agricultural production


Which regions will see a shift in agricultural production due to climate change?

These moves are coming in preparation for the expected increased water stress coupled with more frequent extreme weather events that will have negative consequences for farm production. Varieties bred for high yields are particularly at risk. Crop and animal pathogens are also expected to expand their geographical range due to rising temperatures. This will lead to increased food price volatility and reduced food quality, along with shifts in farm production patterns.

How is climate change expected to impact farming?

Climate change will be particularly hard on agricultural production in Africa and Asia. Global temperature increases, combined with increasing food demand, will pose major risks to food security globally and regionally. These regional shocks may impact upon global food production patterns and lead to shifts between key food-producing regions.

According to NASA, climate change may impact the production of some crops as early as 2030. Overall maize yields are projected to decline by 24%. Maize is a staple crop, much of which is produced in countries near the equator. As average temperatures rise, key breadbasket regions in North and Central America, West Africa, Central Asia, Brazil, and China could all see maize yields decline. Wheat may see a broader area where it can be grown as temperatures rise, including the Northern United States and Canada, North China Plains, Central Asia, Southern Australia, and East Africa, but these gains may level off mid-century.

The ability of farmers to adapt to climate change is location dependent, and adaptive capacity is projected to be exceeded in regions closest to the equator if temperatures increase by 3°C or more. This will further impact trade flows as some regions will gain, some will be able to adapt and others not.

The impact of shifts in production on trade

These changes in the comparative advantages in global agriculture production will drive changes in agricultural trading patterns. Regions which once tended to be self-sufficient or net exporters may well become net importers of crops in the face of adverse climate change, while some regions – particularly in the northern latitudes – may become more competitive in a wider range of agricultural products. According to Jonas Jägermeyr, a crop modeller at NASA:

With the interconnectedness of the global food system, impacts in even one region’s breadbasket will be felt worldwide.

Sub-Saharan Africa (SSA) is expected to be the greatest importer of coarse grains, rice, soybeans, and wheat by 2050 driven by a rising population in the region. Exports from individual countries in SSA in key crops such as coffee and cocoa could also suffer as a warming climate will move viable production out of certain countries. The US, which in 2015 had 30% of the global market share of coarse grains, paddy rice, soybeans, and wheat will see production fall, and the US market share is projected to decline to about 10%.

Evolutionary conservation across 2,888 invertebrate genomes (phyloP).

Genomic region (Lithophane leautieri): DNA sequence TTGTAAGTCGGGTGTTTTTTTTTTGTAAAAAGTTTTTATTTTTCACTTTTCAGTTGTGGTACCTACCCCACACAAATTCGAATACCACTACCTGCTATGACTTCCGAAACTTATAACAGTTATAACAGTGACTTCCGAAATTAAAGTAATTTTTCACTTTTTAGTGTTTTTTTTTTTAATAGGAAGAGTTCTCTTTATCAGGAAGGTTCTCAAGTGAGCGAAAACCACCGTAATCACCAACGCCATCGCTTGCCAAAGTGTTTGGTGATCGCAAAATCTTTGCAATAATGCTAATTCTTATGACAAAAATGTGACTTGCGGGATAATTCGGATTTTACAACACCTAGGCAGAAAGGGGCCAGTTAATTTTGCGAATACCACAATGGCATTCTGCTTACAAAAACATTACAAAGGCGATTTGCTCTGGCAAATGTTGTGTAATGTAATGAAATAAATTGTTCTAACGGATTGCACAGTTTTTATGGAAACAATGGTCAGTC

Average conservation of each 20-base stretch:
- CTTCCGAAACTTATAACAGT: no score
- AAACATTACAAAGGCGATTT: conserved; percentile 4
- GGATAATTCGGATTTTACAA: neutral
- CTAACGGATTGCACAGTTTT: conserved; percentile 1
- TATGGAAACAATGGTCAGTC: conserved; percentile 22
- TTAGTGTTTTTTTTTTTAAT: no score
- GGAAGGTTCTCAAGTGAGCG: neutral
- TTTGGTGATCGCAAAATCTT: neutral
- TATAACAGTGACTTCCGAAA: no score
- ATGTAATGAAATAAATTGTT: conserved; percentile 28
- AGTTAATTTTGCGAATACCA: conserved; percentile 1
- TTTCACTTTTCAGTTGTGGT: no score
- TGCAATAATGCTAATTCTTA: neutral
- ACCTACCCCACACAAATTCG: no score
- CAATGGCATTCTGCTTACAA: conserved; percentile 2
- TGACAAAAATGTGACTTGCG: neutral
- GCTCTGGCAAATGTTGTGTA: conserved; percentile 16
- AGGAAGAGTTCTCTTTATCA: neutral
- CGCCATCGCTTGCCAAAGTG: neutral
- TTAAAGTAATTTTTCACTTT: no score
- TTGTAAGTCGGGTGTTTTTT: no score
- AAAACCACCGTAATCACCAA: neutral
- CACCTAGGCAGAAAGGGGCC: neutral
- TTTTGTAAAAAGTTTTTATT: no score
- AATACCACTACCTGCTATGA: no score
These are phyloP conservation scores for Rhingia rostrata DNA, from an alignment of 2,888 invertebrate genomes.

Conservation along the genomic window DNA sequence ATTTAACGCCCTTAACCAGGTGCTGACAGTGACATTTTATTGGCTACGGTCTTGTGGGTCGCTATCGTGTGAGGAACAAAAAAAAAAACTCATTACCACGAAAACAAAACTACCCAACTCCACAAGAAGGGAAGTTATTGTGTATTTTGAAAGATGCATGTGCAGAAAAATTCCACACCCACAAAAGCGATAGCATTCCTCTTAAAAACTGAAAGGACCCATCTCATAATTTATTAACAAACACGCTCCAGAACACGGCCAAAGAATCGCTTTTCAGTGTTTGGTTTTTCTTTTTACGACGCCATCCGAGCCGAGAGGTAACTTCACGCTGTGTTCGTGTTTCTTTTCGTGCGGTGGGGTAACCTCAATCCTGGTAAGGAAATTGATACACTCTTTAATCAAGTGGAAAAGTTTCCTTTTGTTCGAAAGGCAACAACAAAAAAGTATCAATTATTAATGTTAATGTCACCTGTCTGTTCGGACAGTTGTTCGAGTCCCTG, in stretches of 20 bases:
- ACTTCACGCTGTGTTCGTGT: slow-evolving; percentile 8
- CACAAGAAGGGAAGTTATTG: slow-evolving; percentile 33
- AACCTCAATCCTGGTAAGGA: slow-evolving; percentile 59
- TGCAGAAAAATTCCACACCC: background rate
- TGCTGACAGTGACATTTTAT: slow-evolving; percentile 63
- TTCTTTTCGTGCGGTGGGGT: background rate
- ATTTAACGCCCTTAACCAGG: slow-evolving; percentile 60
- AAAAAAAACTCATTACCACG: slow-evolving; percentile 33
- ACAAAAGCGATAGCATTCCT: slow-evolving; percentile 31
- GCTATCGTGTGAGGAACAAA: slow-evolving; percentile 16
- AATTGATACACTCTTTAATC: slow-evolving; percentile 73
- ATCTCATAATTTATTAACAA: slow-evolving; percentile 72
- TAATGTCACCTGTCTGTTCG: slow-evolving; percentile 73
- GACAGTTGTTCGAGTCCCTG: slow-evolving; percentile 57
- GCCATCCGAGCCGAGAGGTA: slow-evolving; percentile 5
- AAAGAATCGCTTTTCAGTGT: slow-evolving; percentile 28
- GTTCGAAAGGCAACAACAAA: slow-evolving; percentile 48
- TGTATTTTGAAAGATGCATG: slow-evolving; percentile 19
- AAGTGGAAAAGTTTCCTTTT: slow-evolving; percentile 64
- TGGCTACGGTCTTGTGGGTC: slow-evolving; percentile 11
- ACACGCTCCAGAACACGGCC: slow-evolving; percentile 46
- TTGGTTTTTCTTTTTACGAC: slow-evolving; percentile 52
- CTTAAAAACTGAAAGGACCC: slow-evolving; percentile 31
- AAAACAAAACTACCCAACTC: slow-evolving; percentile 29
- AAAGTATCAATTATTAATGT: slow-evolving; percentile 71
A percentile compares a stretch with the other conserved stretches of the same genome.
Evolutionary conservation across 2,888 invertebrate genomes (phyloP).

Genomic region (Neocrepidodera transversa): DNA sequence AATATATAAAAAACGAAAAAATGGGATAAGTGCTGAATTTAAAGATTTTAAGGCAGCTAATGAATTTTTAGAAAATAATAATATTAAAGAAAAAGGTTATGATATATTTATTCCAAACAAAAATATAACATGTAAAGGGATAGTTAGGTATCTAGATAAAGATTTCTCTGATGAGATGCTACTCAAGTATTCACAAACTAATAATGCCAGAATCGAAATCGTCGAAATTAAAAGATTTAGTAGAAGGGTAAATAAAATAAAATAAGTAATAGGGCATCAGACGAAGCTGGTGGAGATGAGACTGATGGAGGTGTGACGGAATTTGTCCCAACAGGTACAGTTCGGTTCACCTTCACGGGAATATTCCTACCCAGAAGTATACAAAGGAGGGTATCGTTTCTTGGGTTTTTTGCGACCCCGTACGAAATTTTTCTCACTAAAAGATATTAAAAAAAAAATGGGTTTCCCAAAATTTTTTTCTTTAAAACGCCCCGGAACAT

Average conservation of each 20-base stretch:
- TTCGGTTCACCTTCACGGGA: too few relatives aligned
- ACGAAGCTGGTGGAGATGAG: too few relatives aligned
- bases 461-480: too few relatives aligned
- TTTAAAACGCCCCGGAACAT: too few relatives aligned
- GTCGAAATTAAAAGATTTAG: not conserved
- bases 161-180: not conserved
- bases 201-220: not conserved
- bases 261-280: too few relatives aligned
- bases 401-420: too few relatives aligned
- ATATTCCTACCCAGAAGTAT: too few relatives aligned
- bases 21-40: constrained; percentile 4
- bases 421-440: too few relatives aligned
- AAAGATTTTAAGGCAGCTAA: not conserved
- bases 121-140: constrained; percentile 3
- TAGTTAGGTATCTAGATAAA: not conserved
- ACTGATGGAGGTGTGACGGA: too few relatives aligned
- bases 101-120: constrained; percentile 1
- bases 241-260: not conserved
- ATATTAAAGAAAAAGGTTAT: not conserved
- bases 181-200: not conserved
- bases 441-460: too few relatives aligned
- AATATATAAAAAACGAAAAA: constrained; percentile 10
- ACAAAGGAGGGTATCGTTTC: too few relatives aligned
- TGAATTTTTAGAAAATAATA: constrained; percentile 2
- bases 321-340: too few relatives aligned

In the next few decades, climate change will have profound and significant impacts on the global food system and regional patterns of food production. Whilst some farmers in temperate regions could benefit from increased CO2 in the atmosphere and more favourable conditions, the benefits are not equal and many farmers in the global south will suffer, posing some important challenges to policymakers to find ways to mitigate against these major impacts.

Farrelly & Mitchell

Our food and agribusiness consultants at Farrelly & Mitchell work across the global agricultural industry, giving us a birds-eye perspective on how different activities can have an impact on each other.

With climate change expected to have such an interconnected impact on agricultural production, understanding how your interests may be influenced will be key. From government policy to agricultural techniques to consumer trends, we help our clients to find the linkages, relationships and unintended consequences that occur in the agricultural supply chain. We can add value to your project or investment by sharing our knowledge on how changes to production as well as the associated policies and practices will influence your projects.

Talk to us today about your project or investment, email [email protected]

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Malachy Mitchell

Managing Director

As Farrelly and Mitchell's co-founder and Managing Director, Malachy provides unmatched expertise. Working alongside CEO's, executives, and leaders from public and private sectors, Malachy empowers agribusinesses to fully achieve their potential.

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